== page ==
Jon

Nice one.

Watching Wireshark while I perform a ping;

  1. 1st packet gets sent to the MAC address of the gateway/router (R1).
  2. The router responds with a ICMP Redirect, informing the HOST to use the new gateway address (R2; the ASA).
  3. 2nd packet is sent directly to the ASA (R2)

Untitled.png

The default firewall rule (Echo-Request - ICMPv4-In) only includes the ICMP Code for 'Echo Request'. So you'll need to create a new Firewall rule, go to the Protocols and Ports tab, click Customize, and select all of them (or just the Redirect).

 

It's no solution for a long term connection fault. It seems the HOST is back to going to R1 and getting another ICMP Redirect within about 5 minutes. So it's more designed to avoid a HOST routing every packet via R1; instead it starts at R1 and then continues with R2 directly after that.

"It seems the HOST is back to going to R1 and getting another ICMP Redirect within about 5 minutes."

Yea, timeouts are common for such, to insure you don't keep using information that's stale. This is similar to ARPing for the IP's MAC. It too will age out (when not being actively used).

In the case of the redirect, consider the router had another, "better", path that didn't hairpin back onto the host network. It was sending your traffic using that path, but the path goes down, i.e. the ASA path is "backup". Your host gets redirected, but then the primary path comes back on-line.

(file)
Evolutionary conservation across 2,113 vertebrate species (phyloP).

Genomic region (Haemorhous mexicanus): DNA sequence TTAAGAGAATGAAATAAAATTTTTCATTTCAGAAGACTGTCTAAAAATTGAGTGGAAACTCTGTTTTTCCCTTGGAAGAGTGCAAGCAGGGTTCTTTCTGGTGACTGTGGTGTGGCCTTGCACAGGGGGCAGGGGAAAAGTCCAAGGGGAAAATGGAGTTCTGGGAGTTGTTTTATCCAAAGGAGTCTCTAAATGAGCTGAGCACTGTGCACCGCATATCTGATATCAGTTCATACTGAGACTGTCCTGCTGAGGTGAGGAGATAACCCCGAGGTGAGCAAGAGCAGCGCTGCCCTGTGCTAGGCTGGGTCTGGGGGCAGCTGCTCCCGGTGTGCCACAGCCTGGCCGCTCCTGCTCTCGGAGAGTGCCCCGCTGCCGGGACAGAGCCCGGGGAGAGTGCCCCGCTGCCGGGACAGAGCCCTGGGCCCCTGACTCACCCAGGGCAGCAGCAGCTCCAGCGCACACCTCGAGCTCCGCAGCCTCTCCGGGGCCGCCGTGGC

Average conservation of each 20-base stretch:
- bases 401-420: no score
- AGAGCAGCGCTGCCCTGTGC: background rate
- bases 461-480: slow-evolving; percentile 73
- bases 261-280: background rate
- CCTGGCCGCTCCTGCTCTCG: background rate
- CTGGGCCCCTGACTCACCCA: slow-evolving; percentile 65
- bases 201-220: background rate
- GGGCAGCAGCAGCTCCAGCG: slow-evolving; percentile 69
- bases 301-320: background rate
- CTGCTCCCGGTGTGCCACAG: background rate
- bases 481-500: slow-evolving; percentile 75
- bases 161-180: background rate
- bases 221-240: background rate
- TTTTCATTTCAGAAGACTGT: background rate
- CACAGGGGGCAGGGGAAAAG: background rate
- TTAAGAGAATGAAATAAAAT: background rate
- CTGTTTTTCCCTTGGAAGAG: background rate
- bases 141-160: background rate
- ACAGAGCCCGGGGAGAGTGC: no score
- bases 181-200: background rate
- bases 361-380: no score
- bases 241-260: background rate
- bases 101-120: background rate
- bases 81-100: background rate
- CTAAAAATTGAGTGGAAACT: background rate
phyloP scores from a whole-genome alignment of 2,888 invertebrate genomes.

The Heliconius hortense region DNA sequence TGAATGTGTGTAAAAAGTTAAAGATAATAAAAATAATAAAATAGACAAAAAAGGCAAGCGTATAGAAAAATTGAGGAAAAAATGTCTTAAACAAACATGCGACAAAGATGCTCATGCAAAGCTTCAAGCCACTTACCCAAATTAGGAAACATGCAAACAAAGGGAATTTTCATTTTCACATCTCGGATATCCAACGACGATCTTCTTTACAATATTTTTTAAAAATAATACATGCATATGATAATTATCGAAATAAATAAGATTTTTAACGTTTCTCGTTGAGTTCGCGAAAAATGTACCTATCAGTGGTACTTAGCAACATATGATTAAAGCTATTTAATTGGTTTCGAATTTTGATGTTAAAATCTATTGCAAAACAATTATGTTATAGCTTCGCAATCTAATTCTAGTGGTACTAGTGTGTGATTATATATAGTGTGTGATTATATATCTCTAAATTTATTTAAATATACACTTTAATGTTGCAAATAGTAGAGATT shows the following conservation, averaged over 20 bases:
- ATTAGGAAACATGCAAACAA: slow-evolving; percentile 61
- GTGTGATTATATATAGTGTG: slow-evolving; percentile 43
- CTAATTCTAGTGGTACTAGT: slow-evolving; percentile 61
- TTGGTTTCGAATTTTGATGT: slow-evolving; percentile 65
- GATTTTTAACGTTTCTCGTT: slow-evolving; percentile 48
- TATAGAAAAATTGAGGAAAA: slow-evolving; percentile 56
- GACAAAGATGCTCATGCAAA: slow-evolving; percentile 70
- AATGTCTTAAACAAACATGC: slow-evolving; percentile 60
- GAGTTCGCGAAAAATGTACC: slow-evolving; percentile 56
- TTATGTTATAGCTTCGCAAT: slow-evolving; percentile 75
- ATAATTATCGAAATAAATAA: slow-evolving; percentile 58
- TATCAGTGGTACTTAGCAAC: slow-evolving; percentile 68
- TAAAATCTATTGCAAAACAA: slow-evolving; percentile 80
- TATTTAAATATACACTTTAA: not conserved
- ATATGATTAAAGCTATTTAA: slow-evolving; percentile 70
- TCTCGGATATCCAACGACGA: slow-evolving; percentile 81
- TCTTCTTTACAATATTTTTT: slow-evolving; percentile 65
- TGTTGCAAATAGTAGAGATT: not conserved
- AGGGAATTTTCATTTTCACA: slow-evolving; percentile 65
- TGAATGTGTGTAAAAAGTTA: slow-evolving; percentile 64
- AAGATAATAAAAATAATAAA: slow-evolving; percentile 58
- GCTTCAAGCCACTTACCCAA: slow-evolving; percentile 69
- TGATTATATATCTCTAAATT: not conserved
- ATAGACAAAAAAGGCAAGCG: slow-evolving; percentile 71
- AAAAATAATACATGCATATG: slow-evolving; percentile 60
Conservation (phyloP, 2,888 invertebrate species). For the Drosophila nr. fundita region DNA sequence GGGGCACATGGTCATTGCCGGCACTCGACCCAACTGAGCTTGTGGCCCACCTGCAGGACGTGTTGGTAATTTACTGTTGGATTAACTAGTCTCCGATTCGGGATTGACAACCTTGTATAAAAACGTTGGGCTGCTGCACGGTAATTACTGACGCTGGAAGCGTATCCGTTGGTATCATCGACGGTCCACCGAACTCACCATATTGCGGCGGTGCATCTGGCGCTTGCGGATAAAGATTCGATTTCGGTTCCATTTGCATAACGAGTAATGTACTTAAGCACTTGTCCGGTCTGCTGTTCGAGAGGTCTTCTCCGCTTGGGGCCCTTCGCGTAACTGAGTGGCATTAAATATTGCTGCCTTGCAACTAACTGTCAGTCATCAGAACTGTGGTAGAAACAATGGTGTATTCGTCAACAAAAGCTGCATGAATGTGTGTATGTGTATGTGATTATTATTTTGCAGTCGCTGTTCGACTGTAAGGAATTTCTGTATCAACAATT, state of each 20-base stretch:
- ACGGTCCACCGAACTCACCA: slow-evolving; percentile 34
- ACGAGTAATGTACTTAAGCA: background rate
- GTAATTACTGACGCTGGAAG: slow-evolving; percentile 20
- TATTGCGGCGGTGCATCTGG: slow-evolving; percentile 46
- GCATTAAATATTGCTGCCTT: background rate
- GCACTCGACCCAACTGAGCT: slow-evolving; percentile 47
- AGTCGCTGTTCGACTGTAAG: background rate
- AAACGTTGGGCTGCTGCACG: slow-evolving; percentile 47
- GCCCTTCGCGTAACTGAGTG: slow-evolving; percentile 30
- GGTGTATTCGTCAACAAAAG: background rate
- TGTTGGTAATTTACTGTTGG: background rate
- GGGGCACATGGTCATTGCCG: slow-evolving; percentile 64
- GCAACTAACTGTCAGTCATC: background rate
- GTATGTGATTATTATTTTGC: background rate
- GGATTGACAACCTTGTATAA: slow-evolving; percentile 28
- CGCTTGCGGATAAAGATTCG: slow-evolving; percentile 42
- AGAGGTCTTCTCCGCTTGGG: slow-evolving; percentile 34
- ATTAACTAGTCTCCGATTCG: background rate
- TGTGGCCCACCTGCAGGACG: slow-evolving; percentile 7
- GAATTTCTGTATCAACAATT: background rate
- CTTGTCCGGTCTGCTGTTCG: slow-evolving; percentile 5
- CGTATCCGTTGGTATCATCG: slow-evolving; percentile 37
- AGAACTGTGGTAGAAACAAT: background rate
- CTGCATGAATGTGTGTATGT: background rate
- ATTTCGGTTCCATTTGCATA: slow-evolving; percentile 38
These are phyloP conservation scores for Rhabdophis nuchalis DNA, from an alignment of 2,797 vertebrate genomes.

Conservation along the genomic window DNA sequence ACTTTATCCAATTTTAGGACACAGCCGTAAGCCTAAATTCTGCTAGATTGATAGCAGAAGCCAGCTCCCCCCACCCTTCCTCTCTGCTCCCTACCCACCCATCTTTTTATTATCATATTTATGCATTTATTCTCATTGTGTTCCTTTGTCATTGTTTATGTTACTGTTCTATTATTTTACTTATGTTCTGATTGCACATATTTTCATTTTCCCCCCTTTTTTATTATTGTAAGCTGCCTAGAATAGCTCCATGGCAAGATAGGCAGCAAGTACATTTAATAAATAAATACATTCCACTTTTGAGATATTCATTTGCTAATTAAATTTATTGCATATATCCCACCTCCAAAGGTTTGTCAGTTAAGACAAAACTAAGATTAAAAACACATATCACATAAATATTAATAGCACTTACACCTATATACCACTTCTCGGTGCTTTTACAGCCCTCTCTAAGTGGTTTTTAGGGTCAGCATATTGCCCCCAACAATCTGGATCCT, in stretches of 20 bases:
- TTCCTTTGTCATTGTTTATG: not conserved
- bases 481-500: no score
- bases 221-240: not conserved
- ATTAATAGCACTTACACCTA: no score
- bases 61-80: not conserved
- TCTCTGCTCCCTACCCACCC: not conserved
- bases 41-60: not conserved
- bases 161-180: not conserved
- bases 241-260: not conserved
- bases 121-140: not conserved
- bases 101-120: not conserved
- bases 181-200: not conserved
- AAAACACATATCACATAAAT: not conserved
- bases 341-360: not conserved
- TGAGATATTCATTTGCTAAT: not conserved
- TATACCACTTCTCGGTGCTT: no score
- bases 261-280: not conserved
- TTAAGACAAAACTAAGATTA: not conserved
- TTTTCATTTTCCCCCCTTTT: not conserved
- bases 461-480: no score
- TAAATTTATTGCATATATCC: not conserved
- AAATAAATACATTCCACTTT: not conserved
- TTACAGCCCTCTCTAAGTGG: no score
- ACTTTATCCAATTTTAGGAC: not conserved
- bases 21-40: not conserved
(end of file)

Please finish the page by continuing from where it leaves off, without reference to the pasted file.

Your host might have an option somewhere to determine how long to "hold" the redirect information.

"In addition if you have icmp redirects enabled on the router you may find that the router informs the PC to use the ASA as the default gateway . . ."

Jon, I don't recall an ICMP redirect passing the default route or indicating any change to the host's default gateway. Are you sure on that?

I believe it will always pass back the destination IP. If so, the sending host will fill its local route table with a set of host routes, each destination, via the ASA, using the ASA as the next hop. (Much like a Cisco router with a default route to just an egress interface.) For a typical host, this shouldn't be a problem, but if the host were something like a busy "public" web server, it might be a problem. (Just as it sometimes is on Internet facing Cisco routers, configured as just noted.)

 

Hi Joe 

 

Bad wording on my behalf. 

 

I should have said use the ASA as the gateway for that specific host because obviously the router may well have other interfaces and other routes not pointing to the ASA. 

 

Jon

cisc0.ameer
Beginner
Beginner

hello for a while i've seen your topology to realize DG is router

but my question is Why?

if this is a sample Lab why NOT ASA is your DG

your approach in translating PC's IP to outside's IP is NAT

but why you pointing your gateway to Router

did you want to do something like PROXY ? as you wanted more security layer which we have in WSA and we have this method also from router to gateway .....

this topology